NEW YORK (CNN) -- New York City just had its safest year on record.
That was the message on Wednesday as police leaders and the city's mayor gathered to tout year-end statistics, which tallied the lowest number of crimes reported since the NYPD started keeping such data.
It's a message that contrasts sharply with America's Second City, Chicago, which earlier this week reported its bloodiest year in nearly two decades. And it's why Chicago's top cop visited New York last month, NYPD Commissioner James O'Neill said.
"We told them what we were doing," O'Neill said at a news conference in Brooklyn. "We're identifying the people in the communities -- and it's a very small percentage of the people -- involved in the violence and we're using all of our resources toward that end. That's what we're doing right."
Precision policing, as law enforcement calls the method, combined with an emphasis on community interaction, brought the city its success, officials said.
The force saw 2,000 officers added over the past two years, the largest increase in 15 years, officials said.
The 2016 numbers, provided by the NYPD, are superlative: 998 shooting incidents, the smallest annual number in modern history and 12% less than the year before; 335 murders reported, a nearly 5% decrease from 2015; and 15,498 robberies, down nearly 9%.
"The fewest ever robberies in New York City. You can clap for that one, too," Mayor Bill de Blasio said.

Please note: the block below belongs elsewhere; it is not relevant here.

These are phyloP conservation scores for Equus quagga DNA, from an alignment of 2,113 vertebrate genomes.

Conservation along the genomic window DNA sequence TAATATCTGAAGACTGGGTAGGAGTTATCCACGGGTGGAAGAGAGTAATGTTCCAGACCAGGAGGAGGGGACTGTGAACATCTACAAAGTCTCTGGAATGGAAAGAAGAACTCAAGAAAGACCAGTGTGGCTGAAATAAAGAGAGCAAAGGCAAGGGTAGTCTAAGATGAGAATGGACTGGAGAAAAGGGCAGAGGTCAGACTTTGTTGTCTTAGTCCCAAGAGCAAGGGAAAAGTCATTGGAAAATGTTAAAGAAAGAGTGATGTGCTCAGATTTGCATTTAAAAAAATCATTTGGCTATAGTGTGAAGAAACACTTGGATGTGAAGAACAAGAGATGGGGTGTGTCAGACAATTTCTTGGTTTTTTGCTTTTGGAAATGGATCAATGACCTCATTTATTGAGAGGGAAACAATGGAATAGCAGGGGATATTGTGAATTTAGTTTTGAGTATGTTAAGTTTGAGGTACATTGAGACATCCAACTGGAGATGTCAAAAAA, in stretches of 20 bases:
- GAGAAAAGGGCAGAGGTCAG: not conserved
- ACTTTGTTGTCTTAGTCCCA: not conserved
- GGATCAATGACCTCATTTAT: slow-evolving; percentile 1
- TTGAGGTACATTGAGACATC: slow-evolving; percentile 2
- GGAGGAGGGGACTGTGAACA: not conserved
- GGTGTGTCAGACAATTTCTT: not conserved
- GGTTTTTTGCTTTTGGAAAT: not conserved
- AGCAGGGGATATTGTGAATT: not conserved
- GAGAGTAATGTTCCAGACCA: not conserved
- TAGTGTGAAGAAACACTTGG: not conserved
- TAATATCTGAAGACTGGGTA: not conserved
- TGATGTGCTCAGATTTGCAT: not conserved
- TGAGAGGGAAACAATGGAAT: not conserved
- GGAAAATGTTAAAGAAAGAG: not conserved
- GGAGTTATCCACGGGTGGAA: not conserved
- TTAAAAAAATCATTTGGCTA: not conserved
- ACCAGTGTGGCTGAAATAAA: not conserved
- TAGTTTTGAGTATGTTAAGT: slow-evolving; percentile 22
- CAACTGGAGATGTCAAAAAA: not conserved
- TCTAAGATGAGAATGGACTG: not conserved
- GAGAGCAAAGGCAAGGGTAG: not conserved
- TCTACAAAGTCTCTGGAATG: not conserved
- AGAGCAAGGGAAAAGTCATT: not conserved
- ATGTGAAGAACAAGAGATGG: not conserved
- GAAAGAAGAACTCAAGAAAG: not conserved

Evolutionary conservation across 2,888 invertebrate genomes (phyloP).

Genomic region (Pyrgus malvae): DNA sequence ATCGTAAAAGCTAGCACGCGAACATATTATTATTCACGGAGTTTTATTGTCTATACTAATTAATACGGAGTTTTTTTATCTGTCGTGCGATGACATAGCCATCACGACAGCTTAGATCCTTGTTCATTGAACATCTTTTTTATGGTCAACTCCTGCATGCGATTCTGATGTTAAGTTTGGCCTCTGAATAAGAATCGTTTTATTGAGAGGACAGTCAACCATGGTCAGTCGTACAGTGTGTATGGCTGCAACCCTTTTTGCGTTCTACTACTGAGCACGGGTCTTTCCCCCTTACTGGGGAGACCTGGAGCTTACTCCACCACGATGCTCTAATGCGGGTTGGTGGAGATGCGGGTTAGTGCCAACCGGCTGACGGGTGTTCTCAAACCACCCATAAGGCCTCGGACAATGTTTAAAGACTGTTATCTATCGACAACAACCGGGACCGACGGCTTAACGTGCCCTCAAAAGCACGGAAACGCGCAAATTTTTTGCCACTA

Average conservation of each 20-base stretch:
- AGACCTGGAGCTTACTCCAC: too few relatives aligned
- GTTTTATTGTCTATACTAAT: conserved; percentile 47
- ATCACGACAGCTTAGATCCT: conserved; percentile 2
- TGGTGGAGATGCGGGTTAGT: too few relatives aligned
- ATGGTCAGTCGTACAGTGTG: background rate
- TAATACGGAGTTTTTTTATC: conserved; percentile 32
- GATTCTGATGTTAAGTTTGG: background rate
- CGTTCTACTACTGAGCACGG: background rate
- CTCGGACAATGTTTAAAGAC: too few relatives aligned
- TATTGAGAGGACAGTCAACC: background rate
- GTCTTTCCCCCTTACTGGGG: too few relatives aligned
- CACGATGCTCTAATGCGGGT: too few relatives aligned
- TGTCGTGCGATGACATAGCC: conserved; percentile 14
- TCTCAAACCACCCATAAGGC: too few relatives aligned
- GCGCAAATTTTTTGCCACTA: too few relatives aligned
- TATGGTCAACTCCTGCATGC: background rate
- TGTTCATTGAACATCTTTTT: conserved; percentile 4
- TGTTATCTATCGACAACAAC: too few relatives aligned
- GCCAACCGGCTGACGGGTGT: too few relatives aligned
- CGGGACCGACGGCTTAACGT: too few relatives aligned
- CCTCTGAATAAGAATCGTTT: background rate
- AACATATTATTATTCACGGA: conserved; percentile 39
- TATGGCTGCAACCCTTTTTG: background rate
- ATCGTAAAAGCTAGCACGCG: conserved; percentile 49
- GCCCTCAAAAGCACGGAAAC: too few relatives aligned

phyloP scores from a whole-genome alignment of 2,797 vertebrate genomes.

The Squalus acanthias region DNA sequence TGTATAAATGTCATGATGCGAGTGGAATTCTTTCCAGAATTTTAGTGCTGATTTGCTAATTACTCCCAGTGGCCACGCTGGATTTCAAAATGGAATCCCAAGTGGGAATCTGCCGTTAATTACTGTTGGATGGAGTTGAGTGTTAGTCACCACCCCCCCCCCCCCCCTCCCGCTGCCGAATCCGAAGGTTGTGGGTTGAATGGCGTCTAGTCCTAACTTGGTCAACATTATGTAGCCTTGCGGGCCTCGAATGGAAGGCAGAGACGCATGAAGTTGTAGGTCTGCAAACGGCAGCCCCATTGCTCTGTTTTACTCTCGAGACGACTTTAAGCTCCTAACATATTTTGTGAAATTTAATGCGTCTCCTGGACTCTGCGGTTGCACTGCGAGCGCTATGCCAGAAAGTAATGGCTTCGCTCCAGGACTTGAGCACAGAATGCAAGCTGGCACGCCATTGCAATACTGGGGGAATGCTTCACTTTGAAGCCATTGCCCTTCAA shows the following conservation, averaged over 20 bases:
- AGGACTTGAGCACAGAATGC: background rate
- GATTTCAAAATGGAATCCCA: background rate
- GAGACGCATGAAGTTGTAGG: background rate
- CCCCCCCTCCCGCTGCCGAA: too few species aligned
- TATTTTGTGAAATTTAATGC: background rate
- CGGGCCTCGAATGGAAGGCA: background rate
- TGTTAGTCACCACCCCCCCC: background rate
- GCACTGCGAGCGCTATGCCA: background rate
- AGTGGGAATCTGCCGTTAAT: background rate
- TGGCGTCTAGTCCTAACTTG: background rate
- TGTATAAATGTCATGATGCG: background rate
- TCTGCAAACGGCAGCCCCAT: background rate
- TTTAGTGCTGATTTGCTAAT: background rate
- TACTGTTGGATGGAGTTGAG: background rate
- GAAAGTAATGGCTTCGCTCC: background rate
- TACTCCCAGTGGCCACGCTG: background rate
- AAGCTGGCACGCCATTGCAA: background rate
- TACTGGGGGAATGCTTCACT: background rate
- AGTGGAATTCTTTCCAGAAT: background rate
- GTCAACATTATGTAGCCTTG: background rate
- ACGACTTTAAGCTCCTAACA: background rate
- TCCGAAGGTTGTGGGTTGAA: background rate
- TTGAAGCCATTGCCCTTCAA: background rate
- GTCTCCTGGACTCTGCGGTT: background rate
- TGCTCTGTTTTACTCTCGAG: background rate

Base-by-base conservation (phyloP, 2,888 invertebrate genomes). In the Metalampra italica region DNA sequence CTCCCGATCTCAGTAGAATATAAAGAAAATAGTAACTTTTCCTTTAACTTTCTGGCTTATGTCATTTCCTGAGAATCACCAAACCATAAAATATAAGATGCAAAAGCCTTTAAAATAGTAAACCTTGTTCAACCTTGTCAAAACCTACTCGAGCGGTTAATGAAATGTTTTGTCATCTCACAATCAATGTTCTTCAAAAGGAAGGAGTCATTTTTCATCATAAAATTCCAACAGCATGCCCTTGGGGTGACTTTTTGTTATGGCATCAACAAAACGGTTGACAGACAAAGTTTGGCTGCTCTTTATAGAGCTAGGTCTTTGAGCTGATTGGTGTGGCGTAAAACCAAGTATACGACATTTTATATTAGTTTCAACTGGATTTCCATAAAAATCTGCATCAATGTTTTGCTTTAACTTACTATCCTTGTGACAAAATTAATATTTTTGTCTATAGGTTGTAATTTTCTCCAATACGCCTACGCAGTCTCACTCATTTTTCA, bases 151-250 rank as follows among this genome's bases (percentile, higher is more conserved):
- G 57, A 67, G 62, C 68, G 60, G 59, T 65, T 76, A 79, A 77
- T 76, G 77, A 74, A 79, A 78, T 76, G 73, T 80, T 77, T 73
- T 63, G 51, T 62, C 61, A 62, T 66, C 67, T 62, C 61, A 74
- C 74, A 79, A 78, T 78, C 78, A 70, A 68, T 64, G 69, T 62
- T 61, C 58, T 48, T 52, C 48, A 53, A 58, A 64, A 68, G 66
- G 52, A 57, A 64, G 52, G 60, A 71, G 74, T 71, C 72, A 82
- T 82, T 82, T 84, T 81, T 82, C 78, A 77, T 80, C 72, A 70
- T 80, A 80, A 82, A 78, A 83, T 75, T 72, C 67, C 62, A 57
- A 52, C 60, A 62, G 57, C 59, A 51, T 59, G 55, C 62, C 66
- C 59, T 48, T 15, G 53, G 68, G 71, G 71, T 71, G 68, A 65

"For decades and decades when people thought, sadly, of crime and cities, they thought of New York City," de Blasio said. "A big tough city proved, we proved, that you can turn crime around."
The year-end crime statistics news conference was held at the Brooklyn Museum, where police had set up a display of photographs contrasting a 1980s and 90s New York -- subway cars bearing graffiti and tent camps in Central Park -- with clean, color photos of today.
The new poster child for American crime, Chicago, on Sunday made a grim announcement: 762 murders in 2016.
It's the highest figure for the city since 1997, and an increase of 50% from last year.
While the surge in violence in that city is rooted in its own, specific problems, including an influx of illegal weapons and a strained community-police relationship, the principals that brought the NYPD success "can be universally applied," O'Neill said.
"The way we do business here has evolved over the years and by focusing our resources on the people that not only do we identify but the community identifies as being involved in the violence, I think that's how we can continue to push crime down and that's how other cities can do it too," O'Neill said.
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